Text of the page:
... research ...

By combining astrometry from the Gaia mission with the Kepler and K2 planet population, I discovered a trend: stars oscillating with large amplitudes about the plane of the Milky Way tend to have fewer super-Earths (planets slightly larger than Earth) and sub-Neptunes (planets slightly smaller than Neptune) around them. This population of short-period planets orbits their host star within the orbital span of Mercury. It is well known that stars with larger galactic amplitudes have a reduced metal inventory (a key building block for planet formation), but the identified trend exceeds these expectations, indicating that the overall location within the Milky Way also has an impact either planet formation or their inherent system dynamics. The underlying mechanism responsible for this planet deficit in the thick disk remains unclear. The displayed figure shows the downward trend in short-period sub-Neptune occurrence as a function of how high the host stars bob above the galactic midplane. The depicted [Fe/H] trend represents the expected occurrence reduction as a function of the reduced disk metal content associated with high-amplitude stars. NASA Discovery Alert Manuscript - Zink et al. (2023)


Hot Jupiters (short-period gas-giants) are an enigmatic class of planets that seem to violate in-situ planet formation models. I examined the intriguing characteristics of planetary systems containing giant planets, drawing insights from an extensive analysis of the California Legacy Survey planet catalog. In this investigation, we pinpointed three noteworthy traits that are commonly associated with hot Jupiters. Firstly, systems hosting giant planets, even those without a hot Jupiter, often include at least one outer giant planet companion. Secondly, we observed that the mass distributions of hot Jupiters and other giant planets are remarkably similar. However, within a planetary system featuring a hot Jupiter, the outer giant planet companions tend to be at least three times more massive than their inner hot Jupiter counterparts. Lastly, we noted that the eccentricity distribution of the outer companions is enhanced in hot Jupiter systems when compared to outer planets in systems lacking hot Jupiters. These findings lead us to conclude that the presence of two gas giants, with the outermost planet exhibiting high eccentricity and being significantly more massive, plays a pivotal role in the formation of hot Jupiters. This research favors coplanar high-eccentricity migration as the primary mechanism behind hot Jupiter formation and evolution. The provided figure highlights the three times increase in mass for outer giant companions. Manuscript - Zink & Howard (2023)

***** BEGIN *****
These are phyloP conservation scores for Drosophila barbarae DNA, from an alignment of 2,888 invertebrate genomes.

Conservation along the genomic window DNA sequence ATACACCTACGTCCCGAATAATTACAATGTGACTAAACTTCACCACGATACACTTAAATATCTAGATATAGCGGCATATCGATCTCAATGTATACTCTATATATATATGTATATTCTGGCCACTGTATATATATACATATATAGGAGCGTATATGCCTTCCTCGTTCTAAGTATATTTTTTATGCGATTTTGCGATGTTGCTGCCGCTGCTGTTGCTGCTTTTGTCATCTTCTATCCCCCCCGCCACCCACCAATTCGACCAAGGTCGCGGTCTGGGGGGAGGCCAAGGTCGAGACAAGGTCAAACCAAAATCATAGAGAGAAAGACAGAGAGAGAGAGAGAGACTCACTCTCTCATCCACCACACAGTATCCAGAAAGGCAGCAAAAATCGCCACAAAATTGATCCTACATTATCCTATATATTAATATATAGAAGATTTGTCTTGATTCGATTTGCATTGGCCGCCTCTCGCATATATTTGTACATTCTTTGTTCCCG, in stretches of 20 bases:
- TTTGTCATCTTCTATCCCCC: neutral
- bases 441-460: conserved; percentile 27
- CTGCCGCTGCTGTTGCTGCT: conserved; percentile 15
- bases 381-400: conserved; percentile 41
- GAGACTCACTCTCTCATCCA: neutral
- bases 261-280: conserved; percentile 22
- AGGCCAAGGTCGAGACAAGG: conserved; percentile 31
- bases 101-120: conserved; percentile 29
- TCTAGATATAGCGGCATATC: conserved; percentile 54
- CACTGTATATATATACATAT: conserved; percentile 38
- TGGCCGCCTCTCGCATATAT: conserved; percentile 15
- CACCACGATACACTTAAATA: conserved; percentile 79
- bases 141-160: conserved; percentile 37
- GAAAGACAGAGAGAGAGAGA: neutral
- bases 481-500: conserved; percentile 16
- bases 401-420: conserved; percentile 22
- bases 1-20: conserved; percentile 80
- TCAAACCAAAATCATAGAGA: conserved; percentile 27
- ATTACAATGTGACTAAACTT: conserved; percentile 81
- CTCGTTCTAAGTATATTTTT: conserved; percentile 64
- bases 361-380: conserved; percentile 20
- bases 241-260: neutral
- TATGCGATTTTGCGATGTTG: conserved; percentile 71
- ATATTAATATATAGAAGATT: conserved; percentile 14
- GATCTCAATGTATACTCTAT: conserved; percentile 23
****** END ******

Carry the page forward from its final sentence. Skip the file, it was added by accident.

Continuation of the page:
When two of its reaction wheels failed, the Kepler spacecraft was no longer able to keep its gaze on the same area for a long time, thus ending its original mission. Nevertheless, it was able to collect data in 80-day intervals from various parts of the galactic plane. I developed an automated system for detecting exoplanets that transit in this data, which enabled us to conduct studies on the occurrence rate in different parts of the galaxy. This work led to the discovery of over 300 new planets and has given rise to numerous results. Forbes Article Manuscript - Zink et al. (2021) Manuscript - Zink et al. (2020)

Small planets: Given the inherent homogeneity of the Kepler and K2 missions, examining populations planets orbiting around FGK dwarf stars shed light on the origin and ubiquity of our own solar system. These two samples span different regions of the night sky and provide a baseline for galactic population extrapolation. By comparing these different regions, we can assess the overall homogeneity of the Milky Way. Overall, we find that both Kepler and K2 provide comparable occurrence measurements, suggesting that planets are generally forming consistently across our local Milky Way galaxy. The figure provided shows the occurrence of super-Earths (planets slightly larger than Earth) and sub-Neptunes (planets slightly smaller than Neptune) as a function of orbital period. These short period planets are abundant, and provide a natural test-bed for planet formation mechanisms. Manuscript - Zink et al. (2023) Manuscript - Zink et al. (2020)